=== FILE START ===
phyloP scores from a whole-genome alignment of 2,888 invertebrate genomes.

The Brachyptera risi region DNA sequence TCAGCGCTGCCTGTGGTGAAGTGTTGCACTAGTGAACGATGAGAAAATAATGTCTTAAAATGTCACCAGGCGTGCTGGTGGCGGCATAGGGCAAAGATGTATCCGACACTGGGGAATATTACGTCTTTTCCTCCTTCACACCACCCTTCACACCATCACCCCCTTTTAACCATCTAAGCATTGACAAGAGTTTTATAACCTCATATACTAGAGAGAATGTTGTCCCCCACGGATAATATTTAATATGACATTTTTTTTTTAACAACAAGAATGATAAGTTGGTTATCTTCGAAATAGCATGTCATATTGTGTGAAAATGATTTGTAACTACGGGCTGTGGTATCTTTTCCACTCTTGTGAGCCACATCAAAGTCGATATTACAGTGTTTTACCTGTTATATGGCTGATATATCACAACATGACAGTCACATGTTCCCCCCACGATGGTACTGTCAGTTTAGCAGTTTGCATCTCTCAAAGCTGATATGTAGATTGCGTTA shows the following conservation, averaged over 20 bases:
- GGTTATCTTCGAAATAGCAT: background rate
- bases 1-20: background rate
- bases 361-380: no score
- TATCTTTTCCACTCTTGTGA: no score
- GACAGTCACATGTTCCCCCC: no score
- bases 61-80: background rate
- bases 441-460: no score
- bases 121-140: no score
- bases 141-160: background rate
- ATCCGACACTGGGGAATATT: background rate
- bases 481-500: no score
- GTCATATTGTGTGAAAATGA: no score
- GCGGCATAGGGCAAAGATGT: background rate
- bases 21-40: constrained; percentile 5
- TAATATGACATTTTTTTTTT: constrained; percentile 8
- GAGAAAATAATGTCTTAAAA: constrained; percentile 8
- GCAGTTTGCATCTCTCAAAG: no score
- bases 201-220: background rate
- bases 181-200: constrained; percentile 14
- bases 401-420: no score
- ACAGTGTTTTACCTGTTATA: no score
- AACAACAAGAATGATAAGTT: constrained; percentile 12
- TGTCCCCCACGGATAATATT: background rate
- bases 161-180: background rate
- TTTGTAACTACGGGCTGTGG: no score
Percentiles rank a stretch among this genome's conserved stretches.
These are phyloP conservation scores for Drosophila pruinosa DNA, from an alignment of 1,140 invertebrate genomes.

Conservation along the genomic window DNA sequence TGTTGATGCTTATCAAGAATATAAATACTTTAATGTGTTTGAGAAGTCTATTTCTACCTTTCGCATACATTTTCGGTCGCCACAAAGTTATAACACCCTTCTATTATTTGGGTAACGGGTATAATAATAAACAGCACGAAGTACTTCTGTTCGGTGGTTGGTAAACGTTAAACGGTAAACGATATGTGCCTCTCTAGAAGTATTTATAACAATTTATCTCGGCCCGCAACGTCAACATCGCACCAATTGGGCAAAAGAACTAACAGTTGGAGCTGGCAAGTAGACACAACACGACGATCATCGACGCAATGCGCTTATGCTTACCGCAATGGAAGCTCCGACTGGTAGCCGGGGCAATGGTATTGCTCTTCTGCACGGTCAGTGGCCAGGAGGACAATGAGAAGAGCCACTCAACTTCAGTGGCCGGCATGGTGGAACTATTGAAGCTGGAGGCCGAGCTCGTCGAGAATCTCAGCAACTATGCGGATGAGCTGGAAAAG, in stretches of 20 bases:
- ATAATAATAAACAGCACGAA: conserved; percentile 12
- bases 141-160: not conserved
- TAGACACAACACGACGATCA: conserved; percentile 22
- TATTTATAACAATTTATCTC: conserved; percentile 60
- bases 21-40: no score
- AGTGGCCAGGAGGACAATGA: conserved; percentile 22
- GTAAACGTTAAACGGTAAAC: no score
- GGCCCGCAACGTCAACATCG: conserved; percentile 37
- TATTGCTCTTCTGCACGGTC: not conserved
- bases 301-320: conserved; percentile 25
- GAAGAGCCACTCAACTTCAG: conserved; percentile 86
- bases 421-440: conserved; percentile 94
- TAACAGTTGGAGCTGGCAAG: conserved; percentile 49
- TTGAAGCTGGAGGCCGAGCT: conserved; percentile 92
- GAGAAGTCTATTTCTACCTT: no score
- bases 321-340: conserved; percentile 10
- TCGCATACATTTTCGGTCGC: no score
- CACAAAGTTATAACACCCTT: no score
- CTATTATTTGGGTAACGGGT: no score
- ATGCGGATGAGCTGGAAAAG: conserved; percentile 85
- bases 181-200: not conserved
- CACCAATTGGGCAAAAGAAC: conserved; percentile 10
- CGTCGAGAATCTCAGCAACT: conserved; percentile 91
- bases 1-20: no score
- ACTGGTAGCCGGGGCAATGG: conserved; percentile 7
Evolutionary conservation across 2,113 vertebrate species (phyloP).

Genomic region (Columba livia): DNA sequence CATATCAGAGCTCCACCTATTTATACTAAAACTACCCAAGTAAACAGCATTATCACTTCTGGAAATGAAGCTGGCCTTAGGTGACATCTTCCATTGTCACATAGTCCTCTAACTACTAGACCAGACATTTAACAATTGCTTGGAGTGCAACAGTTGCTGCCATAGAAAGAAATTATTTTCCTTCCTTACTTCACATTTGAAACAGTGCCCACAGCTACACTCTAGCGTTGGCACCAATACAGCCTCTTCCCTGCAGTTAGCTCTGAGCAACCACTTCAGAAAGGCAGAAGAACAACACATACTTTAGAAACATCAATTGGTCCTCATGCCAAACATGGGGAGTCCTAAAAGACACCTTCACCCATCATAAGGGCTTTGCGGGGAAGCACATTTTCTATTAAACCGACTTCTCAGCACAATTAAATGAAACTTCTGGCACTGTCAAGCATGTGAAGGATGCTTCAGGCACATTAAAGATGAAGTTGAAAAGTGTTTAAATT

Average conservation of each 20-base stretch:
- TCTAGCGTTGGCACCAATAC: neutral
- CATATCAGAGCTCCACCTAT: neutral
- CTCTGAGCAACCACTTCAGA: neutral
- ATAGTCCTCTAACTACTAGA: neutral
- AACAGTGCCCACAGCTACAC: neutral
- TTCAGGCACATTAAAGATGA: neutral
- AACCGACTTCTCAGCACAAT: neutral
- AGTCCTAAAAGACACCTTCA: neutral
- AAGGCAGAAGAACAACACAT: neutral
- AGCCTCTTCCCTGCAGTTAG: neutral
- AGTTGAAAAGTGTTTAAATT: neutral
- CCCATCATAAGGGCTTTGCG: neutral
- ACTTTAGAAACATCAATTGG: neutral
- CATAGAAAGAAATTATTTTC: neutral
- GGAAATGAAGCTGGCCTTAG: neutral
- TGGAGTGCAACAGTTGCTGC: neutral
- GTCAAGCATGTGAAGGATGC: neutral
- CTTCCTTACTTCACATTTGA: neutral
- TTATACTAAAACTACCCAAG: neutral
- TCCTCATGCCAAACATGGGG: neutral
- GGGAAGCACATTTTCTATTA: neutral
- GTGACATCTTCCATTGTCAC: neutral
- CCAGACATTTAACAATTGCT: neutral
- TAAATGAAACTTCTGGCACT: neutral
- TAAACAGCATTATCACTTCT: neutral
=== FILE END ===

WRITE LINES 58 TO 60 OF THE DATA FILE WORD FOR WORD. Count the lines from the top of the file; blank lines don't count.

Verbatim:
Average conservation of each 20-base stretch:
- TCTAGCGTTGGCACCAATAC: neutral
- CATATCAGAGCTCCACCTAT: neutral